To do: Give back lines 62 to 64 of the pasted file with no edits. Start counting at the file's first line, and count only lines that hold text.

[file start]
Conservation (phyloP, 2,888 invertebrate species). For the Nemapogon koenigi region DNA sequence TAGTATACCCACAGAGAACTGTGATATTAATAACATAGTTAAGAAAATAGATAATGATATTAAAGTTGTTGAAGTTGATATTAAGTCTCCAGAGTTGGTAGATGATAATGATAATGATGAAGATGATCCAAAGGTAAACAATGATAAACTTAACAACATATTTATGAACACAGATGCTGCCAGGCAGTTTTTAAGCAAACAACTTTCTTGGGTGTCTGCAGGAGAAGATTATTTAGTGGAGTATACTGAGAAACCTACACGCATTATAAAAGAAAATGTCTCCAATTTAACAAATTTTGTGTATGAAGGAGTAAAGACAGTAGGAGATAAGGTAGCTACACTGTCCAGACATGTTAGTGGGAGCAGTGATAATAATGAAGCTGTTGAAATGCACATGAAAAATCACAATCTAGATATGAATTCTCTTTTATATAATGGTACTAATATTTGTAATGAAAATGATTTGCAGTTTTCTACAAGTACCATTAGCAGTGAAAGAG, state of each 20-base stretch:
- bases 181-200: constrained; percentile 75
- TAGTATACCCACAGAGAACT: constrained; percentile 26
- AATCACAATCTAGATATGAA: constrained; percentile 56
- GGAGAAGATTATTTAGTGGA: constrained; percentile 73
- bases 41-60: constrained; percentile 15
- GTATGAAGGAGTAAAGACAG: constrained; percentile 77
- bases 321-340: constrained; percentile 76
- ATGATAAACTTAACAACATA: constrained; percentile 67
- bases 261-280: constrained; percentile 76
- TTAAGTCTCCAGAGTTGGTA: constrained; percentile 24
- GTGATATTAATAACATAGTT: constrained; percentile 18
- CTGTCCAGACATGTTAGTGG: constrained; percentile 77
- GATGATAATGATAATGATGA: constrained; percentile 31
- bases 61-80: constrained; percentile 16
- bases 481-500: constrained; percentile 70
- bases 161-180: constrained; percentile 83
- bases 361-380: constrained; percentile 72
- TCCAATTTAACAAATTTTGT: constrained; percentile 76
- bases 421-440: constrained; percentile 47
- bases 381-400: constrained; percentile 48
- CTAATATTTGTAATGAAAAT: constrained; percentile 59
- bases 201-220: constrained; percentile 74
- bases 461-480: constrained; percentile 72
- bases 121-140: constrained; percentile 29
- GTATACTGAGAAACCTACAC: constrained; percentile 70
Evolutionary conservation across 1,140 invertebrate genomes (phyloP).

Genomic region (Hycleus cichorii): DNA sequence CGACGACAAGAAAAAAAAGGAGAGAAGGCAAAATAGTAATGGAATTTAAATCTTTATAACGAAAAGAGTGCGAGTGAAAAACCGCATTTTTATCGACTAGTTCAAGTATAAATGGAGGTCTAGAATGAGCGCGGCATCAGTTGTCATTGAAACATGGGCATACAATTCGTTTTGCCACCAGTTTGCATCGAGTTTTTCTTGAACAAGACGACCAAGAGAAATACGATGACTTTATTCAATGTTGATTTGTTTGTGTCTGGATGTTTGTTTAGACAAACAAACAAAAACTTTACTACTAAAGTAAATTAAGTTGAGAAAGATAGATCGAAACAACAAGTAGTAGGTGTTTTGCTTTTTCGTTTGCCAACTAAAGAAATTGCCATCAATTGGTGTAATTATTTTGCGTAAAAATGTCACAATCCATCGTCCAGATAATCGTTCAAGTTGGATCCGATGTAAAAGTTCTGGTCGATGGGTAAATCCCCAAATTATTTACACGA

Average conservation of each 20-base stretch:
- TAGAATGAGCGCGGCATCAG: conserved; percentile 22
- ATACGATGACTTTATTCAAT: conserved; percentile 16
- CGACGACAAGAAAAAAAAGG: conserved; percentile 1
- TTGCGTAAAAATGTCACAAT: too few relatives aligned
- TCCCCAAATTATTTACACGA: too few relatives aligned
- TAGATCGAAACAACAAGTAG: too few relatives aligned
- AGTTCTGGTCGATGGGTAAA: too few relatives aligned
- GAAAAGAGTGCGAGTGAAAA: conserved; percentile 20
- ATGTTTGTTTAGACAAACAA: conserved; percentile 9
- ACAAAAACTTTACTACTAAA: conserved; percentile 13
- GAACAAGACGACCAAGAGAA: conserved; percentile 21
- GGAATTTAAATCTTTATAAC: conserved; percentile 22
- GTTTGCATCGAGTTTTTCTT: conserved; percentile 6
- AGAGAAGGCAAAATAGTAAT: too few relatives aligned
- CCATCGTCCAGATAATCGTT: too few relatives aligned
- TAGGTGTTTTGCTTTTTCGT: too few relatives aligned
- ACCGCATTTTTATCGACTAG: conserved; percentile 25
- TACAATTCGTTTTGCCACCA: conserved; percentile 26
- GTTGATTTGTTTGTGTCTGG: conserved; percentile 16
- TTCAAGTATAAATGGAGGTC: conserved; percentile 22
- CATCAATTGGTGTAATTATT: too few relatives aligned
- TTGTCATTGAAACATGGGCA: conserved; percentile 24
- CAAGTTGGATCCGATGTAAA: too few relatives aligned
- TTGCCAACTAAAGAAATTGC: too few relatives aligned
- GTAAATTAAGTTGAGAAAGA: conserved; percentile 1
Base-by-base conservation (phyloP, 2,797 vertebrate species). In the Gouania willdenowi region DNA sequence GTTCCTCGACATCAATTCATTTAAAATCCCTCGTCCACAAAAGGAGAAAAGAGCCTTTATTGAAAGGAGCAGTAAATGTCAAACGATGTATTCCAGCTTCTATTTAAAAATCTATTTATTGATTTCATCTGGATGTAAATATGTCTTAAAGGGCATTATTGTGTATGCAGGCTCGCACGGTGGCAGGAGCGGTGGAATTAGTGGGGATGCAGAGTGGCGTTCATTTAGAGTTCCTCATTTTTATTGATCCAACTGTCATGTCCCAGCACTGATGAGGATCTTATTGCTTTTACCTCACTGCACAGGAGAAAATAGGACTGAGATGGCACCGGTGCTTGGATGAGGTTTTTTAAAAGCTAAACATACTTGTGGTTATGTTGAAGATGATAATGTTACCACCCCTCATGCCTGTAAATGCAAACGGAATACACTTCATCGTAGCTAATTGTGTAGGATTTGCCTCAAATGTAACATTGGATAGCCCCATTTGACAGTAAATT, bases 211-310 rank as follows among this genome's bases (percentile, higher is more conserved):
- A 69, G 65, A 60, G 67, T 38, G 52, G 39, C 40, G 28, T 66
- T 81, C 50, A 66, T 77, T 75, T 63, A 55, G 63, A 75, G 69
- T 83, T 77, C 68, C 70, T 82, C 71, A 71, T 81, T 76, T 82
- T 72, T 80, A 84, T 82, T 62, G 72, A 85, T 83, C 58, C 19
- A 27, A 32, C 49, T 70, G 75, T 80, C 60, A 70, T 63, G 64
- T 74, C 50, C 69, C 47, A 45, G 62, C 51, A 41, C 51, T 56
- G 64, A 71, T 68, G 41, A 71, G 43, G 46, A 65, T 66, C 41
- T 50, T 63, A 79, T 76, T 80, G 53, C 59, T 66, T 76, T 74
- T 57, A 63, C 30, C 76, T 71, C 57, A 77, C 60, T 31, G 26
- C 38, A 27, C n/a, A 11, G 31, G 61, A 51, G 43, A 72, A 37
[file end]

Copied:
- G 64, A 71, T 68, G 41, A 71, G 43, G 46, A 65, T 66, C 41
- T 50, T 63, A 79, T 76, T 80, G 53, C 59, T 66, T 76, T 74
- T 57, A 63, C 30, C 76, T 71, C 57, A 77, C 60, T 31, G 26